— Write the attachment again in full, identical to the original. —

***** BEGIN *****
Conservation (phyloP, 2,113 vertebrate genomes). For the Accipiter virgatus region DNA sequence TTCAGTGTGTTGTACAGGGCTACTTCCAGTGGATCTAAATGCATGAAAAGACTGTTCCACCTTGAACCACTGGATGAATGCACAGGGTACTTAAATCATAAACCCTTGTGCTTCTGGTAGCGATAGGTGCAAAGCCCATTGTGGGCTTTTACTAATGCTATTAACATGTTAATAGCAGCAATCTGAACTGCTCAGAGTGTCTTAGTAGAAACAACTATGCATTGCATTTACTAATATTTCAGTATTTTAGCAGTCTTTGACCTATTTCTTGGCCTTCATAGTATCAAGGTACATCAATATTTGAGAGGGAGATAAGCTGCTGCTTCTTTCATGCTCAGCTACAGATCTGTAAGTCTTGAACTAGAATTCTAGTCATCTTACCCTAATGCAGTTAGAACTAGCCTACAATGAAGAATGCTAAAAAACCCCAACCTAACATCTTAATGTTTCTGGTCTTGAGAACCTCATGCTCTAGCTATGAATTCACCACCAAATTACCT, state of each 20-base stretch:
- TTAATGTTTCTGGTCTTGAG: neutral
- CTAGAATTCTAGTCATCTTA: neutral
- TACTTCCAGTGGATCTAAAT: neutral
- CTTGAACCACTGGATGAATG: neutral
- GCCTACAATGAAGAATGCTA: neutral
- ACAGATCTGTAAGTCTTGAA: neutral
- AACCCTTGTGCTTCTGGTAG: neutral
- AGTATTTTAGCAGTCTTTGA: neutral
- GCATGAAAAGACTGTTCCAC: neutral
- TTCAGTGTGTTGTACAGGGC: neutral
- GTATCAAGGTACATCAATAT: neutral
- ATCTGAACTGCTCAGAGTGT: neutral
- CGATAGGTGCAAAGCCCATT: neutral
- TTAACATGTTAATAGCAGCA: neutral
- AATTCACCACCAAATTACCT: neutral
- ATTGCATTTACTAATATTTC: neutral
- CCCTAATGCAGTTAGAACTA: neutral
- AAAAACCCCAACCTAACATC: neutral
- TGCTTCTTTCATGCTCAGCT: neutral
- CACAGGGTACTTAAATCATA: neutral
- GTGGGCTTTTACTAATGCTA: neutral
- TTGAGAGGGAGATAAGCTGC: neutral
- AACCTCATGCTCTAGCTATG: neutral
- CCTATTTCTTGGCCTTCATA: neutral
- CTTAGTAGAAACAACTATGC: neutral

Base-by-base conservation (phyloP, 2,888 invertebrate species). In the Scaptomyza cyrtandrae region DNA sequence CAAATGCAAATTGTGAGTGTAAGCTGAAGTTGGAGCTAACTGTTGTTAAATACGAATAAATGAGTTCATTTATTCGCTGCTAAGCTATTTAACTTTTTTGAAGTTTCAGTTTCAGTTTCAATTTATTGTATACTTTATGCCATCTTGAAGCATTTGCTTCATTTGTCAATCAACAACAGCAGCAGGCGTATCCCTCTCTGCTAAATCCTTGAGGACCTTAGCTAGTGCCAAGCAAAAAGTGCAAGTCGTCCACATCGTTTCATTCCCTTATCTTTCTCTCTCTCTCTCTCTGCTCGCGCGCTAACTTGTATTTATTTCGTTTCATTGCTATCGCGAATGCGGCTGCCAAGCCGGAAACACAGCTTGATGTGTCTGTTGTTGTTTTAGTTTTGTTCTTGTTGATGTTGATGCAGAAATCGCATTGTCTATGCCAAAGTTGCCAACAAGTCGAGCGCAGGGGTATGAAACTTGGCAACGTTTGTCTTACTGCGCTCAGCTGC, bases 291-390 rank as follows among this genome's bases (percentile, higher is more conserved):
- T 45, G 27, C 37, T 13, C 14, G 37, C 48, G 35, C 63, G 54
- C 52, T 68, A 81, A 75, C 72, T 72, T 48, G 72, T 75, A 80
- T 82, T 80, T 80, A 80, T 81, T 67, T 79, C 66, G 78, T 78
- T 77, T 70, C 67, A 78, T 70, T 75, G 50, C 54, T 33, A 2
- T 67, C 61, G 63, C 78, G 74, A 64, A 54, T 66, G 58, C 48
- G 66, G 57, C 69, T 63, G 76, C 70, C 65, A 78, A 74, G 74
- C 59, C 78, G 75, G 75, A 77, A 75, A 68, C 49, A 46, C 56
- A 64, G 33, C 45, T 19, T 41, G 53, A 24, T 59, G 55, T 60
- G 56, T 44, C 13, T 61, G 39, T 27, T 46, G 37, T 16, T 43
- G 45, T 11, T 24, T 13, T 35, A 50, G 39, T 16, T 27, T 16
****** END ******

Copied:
Conservation (phyloP, 2,113 vertebrate genomes). For the Accipiter virgatus region DNA sequence TTCAGTGTGTTGTACAGGGCTACTTCCAGTGGATCTAAATGCATGAAAAGACTGTTCCACCTTGAACCACTGGATGAATGCACAGGGTACTTAAATCATAAACCCTTGTGCTTCTGGTAGCGATAGGTGCAAAGCCCATTGTGGGCTTTTACTAATGCTATTAACATGTTAATAGCAGCAATCTGAACTGCTCAGAGTGTCTTAGTAGAAACAACTATGCATTGCATTTACTAATATTTCAGTATTTTAGCAGTCTTTGACCTATTTCTTGGCCTTCATAGTATCAAGGTACATCAATATTTGAGAGGGAGATAAGCTGCTGCTTCTTTCATGCTCAGCTACAGATCTGTAAGTCTTGAACTAGAATTCTAGTCATCTTACCCTAATGCAGTTAGAACTAGCCTACAATGAAGAATGCTAAAAAACCCCAACCTAACATCTTAATGTTTCTGGTCTTGAGAACCTCATGCTCTAGCTATGAATTCACCACCAAATTACCT, state of each 20-base stretch:
- TTAATGTTTCTGGTCTTGAG: neutral
- CTAGAATTCTAGTCATCTTA: neutral
- TACTTCCAGTGGATCTAAAT: neutral
- CTTGAACCACTGGATGAATG: neutral
- GCCTACAATGAAGAATGCTA: neutral
- ACAGATCTGTAAGTCTTGAA: neutral
- AACCCTTGTGCTTCTGGTAG: neutral
- AGTATTTTAGCAGTCTTTGA: neutral
- GCATGAAAAGACTGTTCCAC: neutral
- TTCAGTGTGTTGTACAGGGC: neutral
- GTATCAAGGTACATCAATAT: neutral
- ATCTGAACTGCTCAGAGTGT: neutral
- CGATAGGTGCAAAGCCCATT: neutral
- TTAACATGTTAATAGCAGCA: neutral
- AATTCACCACCAAATTACCT: neutral
- ATTGCATTTACTAATATTTC: neutral
- CCCTAATGCAGTTAGAACTA: neutral
- AAAAACCCCAACCTAACATC: neutral
- TGCTTCTTTCATGCTCAGCT: neutral
- CACAGGGTACTTAAATCATA: neutral
- GTGGGCTTTTACTAATGCTA: neutral
- TTGAGAGGGAGATAAGCTGC: neutral
- AACCTCATGCTCTAGCTATG: neutral
- CCTATTTCTTGGCCTTCATA: neutral
- CTTAGTAGAAACAACTATGC: neutral

Base-by-base conservation (phyloP, 2,888 invertebrate species). In the Scaptomyza cyrtandrae region DNA sequence CAAATGCAAATTGTGAGTGTAAGCTGAAGTTGGAGCTAACTGTTGTTAAATACGAATAAATGAGTTCATTTATTCGCTGCTAAGCTATTTAACTTTTTTGAAGTTTCAGTTTCAGTTTCAATTTATTGTATACTTTATGCCATCTTGAAGCATTTGCTTCATTTGTCAATCAACAACAGCAGCAGGCGTATCCCTCTCTGCTAAATCCTTGAGGACCTTAGCTAGTGCCAAGCAAAAAGTGCAAGTCGTCCACATCGTTTCATTCCCTTATCTTTCTCTCTCTCTCTCTCTGCTCGCGCGCTAACTTGTATTTATTTCGTTTCATTGCTATCGCGAATGCGGCTGCCAAGCCGGAAACACAGCTTGATGTGTCTGTTGTTGTTTTAGTTTTGTTCTTGTTGATGTTGATGCAGAAATCGCATTGTCTATGCCAAAGTTGCCAACAAGTCGAGCGCAGGGGTATGAAACTTGGCAACGTTTGTCTTACTGCGCTCAGCTGC, bases 291-390 rank as follows among this genome's bases (percentile, higher is more conserved):
- T 45, G 27, C 37, T 13, C 14, G 37, C 48, G 35, C 63, G 54
- C 52, T 68, A 81, A 75, C 72, T 72, T 48, G 72, T 75, A 80
- T 82, T 80, T 80, A 80, T 81, T 67, T 79, C 66, G 78, T 78
- T 77, T 70, C 67, A 78, T 70, T 75, G 50, C 54, T 33, A 2
- T 67, C 61, G 63, C 78, G 74, A 64, A 54, T 66, G 58, C 48
- G 66, G 57, C 69, T 63, G 76, C 70, C 65, A 78, A 74, G 74
- C 59, C 78, G 75, G 75, A 77, A 75, A 68, C 49, A 46, C 56
- A 64, G 33, C 45, T 19, T 41, G 53, A 24, T 59, G 55, T 60
- G 56, T 44, C 13, T 61, G 39, T 27, T 46, G 37, T 16, T 43
- G 45, T 11, T 24, T 13, T 35, A 50, G 39, T 16, T 27, T 16